Robert and his wife Elizabeth Verity lived in a house built by his father immediately west of the original Pickard home. Today, the house boasts many of the original features, which include the stained glass for the windows that was imported from England. This beautiful home is simply referred to as “The Pickard House” and its current owners have acknowledged its heritage with a plaque that reads the same.
Another name synonymous with the development of Exeter is that of Isaac Carling. One of 3 sons of Thomas and Margaret Carling, Isaac arrived in Exeter with his wife, Anne Balkwell, in 1847. He and Anne welcomed 3 sons and a daughter. He was also involved in politics as he was Exeter’s first Reeve and a member of the Legislative Assembly.
Upon his arrival, Isaac realized the vast potential of this settlement and wasted no time in taking advantage of the natural resources available to him and established a tannery at the corner of Ann and Main Streets. He also opened a general store where Custom Covers is located today.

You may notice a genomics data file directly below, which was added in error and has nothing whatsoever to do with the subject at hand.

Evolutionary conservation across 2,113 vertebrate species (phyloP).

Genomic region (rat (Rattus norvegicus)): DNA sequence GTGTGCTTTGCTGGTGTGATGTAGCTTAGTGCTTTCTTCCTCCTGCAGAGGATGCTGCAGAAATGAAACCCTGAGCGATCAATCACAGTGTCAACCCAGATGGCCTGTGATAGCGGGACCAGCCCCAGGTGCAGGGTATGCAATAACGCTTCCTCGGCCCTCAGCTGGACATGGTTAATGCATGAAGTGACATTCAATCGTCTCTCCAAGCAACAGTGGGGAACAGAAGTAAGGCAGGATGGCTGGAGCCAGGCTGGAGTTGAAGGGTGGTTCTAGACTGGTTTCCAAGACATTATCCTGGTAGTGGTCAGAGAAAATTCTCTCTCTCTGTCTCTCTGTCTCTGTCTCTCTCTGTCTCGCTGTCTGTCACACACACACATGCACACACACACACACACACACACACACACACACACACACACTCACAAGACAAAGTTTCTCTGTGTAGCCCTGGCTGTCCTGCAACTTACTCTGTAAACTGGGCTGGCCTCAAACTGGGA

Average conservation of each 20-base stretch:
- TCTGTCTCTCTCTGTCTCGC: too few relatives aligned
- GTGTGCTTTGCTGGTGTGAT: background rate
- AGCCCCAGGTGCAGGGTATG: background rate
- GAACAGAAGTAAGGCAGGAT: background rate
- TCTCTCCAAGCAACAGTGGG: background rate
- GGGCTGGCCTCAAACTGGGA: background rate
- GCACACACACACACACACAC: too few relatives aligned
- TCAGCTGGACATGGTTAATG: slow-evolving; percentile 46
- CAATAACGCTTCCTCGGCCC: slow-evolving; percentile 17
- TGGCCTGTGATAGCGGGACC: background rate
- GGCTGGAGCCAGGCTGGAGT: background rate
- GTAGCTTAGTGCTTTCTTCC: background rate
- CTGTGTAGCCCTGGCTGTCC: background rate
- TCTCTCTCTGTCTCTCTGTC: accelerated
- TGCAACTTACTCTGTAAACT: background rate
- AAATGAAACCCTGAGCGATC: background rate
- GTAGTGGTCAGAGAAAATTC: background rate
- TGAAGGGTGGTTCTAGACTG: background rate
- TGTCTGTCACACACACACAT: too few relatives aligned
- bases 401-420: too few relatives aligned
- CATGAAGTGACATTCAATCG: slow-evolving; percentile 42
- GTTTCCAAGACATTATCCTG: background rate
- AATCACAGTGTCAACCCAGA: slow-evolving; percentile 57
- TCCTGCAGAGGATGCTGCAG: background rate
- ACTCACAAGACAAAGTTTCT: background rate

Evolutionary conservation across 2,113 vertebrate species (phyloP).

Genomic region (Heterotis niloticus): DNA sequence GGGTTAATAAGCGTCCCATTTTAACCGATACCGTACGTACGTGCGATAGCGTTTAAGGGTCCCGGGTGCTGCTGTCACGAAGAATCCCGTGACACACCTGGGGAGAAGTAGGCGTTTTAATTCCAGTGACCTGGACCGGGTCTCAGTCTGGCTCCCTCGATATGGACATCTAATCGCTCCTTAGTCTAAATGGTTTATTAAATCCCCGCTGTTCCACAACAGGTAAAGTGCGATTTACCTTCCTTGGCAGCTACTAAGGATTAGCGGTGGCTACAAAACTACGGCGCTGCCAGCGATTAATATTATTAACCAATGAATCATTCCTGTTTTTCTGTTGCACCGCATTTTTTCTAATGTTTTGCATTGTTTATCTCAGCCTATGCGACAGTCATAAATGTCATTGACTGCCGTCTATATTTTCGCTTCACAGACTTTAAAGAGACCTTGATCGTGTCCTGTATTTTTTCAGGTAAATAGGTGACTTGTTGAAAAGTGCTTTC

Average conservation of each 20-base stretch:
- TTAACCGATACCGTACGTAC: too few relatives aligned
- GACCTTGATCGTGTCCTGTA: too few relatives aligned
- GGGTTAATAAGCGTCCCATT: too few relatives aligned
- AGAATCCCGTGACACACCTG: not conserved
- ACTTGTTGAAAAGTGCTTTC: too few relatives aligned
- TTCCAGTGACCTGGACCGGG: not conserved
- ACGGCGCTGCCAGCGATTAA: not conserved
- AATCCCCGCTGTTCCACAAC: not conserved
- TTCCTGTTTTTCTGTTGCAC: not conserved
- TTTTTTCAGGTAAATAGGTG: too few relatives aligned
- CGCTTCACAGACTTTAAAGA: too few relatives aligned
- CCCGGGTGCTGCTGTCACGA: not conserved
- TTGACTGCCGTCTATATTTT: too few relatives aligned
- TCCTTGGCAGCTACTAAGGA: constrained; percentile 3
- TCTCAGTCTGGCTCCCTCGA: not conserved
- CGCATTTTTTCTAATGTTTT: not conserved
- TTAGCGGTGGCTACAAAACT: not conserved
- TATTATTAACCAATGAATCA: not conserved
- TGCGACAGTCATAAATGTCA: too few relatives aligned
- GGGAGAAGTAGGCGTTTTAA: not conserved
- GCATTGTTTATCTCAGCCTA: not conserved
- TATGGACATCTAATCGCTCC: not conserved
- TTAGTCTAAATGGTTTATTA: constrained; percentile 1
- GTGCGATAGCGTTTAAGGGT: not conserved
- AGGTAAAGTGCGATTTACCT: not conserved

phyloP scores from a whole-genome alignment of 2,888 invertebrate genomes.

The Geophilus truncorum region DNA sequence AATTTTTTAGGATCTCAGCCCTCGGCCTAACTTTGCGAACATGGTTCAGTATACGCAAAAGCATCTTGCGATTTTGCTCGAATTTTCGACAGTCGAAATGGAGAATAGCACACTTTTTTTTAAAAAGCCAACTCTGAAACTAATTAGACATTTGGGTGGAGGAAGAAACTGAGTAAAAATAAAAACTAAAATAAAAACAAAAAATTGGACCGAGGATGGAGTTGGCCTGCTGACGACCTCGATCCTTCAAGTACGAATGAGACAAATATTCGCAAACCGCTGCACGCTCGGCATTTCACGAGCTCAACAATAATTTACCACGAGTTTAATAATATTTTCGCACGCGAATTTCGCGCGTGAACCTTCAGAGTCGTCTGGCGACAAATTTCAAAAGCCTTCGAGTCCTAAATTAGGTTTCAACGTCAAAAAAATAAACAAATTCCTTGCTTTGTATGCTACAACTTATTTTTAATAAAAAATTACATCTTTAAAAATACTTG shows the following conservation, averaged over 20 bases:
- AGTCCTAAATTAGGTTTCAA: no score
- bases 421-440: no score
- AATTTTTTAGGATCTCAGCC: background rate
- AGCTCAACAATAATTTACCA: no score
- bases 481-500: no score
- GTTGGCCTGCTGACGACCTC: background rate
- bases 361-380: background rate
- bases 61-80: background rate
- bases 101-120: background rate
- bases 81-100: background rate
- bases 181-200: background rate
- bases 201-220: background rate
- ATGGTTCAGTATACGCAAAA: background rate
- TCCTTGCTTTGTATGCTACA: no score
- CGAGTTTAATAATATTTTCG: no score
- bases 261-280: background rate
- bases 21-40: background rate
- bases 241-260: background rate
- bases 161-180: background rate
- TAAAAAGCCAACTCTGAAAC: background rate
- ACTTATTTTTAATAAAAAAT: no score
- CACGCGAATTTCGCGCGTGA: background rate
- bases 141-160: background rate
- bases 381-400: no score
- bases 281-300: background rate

It was due to the influence and foresight of both Isaac Carling and James Pickard that Exeter became a village in 1873 and through this accomplishment, Exeter was awarded a railroad line that solidified its importance to the surrounding communities.
His business successes allowed him to build one of largest (of the time) and most luxurious homes in Exeter described as “a reminder of Grecian and Roman architecture.” The grounds were described as “breathtaking” with a grand display of flowers and foliage that complimented the property.
The “Carling House” as it was referred to in later years, stood for many years and was incorporated into plans for the new hospital that opened in 1953. The “grand lady of Huron Street” remained a visible presence until the hospital expanded its facilities and the original home was torn down. Some of the original contents of the house have been incorporated into the furnishings of the public areas of the hospital today.